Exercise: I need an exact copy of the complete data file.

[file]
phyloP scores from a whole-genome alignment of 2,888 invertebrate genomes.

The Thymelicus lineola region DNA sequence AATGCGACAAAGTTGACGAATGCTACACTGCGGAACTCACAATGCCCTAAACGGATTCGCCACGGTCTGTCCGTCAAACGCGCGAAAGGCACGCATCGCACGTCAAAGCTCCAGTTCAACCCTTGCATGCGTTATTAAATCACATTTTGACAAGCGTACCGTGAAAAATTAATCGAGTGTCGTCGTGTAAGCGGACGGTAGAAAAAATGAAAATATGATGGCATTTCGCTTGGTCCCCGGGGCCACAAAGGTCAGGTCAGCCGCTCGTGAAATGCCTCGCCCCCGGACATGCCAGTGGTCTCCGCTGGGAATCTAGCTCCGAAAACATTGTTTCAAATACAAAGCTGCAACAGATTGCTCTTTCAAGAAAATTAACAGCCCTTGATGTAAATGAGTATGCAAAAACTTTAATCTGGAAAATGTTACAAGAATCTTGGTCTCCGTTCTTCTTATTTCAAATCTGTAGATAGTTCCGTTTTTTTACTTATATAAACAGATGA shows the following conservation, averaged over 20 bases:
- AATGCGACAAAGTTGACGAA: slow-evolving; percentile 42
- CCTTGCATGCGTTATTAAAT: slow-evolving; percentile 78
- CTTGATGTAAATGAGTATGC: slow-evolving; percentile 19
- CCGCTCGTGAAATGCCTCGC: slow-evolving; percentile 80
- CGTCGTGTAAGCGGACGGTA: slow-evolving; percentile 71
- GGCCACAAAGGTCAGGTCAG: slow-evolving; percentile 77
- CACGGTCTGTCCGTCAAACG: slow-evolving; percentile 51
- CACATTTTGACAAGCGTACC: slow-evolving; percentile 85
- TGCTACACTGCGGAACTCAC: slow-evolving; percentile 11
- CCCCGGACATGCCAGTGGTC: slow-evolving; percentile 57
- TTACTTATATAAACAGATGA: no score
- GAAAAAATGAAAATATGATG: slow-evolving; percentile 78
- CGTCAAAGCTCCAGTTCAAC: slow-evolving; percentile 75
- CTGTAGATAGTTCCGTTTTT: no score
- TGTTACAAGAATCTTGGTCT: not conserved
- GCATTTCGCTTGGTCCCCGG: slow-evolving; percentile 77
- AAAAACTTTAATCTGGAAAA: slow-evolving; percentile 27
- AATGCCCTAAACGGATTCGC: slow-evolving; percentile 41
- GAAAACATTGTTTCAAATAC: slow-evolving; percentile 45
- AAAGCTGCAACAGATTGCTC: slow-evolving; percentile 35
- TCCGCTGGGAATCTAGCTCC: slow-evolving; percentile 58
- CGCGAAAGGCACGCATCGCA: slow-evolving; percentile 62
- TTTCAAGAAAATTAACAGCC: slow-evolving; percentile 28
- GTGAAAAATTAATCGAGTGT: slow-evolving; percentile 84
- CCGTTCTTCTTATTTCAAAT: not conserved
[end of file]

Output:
phyloP scores from a whole-genome alignment of 2,888 invertebrate genomes.

The Thymelicus lineola region DNA sequence AATGCGACAAAGTTGACGAATGCTACACTGCGGAACTCACAATGCCCTAAACGGATTCGCCACGGTCTGTCCGTCAAACGCGCGAAAGGCACGCATCGCACGTCAAAGCTCCAGTTCAACCCTTGCATGCGTTATTAAATCACATTTTGACAAGCGTACCGTGAAAAATTAATCGAGTGTCGTCGTGTAAGCGGACGGTAGAAAAAATGAAAATATGATGGCATTTCGCTTGGTCCCCGGGGCCACAAAGGTCAGGTCAGCCGCTCGTGAAATGCCTCGCCCCCGGACATGCCAGTGGTCTCCGCTGGGAATCTAGCTCCGAAAACATTGTTTCAAATACAAAGCTGCAACAGATTGCTCTTTCAAGAAAATTAACAGCCCTTGATGTAAATGAGTATGCAAAAACTTTAATCTGGAAAATGTTACAAGAATCTTGGTCTCCGTTCTTCTTATTTCAAATCTGTAGATAGTTCCGTTTTTTTACTTATATAAACAGATGA shows the following conservation, averaged over 20 bases:
- AATGCGACAAAGTTGACGAA: slow-evolving; percentile 42
- CCTTGCATGCGTTATTAAAT: slow-evolving; percentile 78
- CTTGATGTAAATGAGTATGC: slow-evolving; percentile 19
- CCGCTCGTGAAATGCCTCGC: slow-evolving; percentile 80
- CGTCGTGTAAGCGGACGGTA: slow-evolving; percentile 71
- GGCCACAAAGGTCAGGTCAG: slow-evolving; percentile 77
- CACGGTCTGTCCGTCAAACG: slow-evolving; percentile 51
- CACATTTTGACAAGCGTACC: slow-evolving; percentile 85
- TGCTACACTGCGGAACTCAC: slow-evolving; percentile 11
- CCCCGGACATGCCAGTGGTC: slow-evolving; percentile 57
- TTACTTATATAAACAGATGA: no score
- GAAAAAATGAAAATATGATG: slow-evolving; percentile 78
- CGTCAAAGCTCCAGTTCAAC: slow-evolving; percentile 75
- CTGTAGATAGTTCCGTTTTT: no score
- TGTTACAAGAATCTTGGTCT: not conserved
- GCATTTCGCTTGGTCCCCGG: slow-evolving; percentile 77
- AAAAACTTTAATCTGGAAAA: slow-evolving; percentile 27
- AATGCCCTAAACGGATTCGC: slow-evolving; percentile 41
- GAAAACATTGTTTCAAATAC: slow-evolving; percentile 45
- AAAGCTGCAACAGATTGCTC: slow-evolving; percentile 35
- TCCGCTGGGAATCTAGCTCC: slow-evolving; percentile 58
- CGCGAAAGGCACGCATCGCA: slow-evolving; percentile 62
- TTTCAAGAAAATTAACAGCC: slow-evolving; percentile 28
- GTGAAAAATTAATCGAGTGT: slow-evolving; percentile 84
- CCGTTCTTCTTATTTCAAAT: not conserved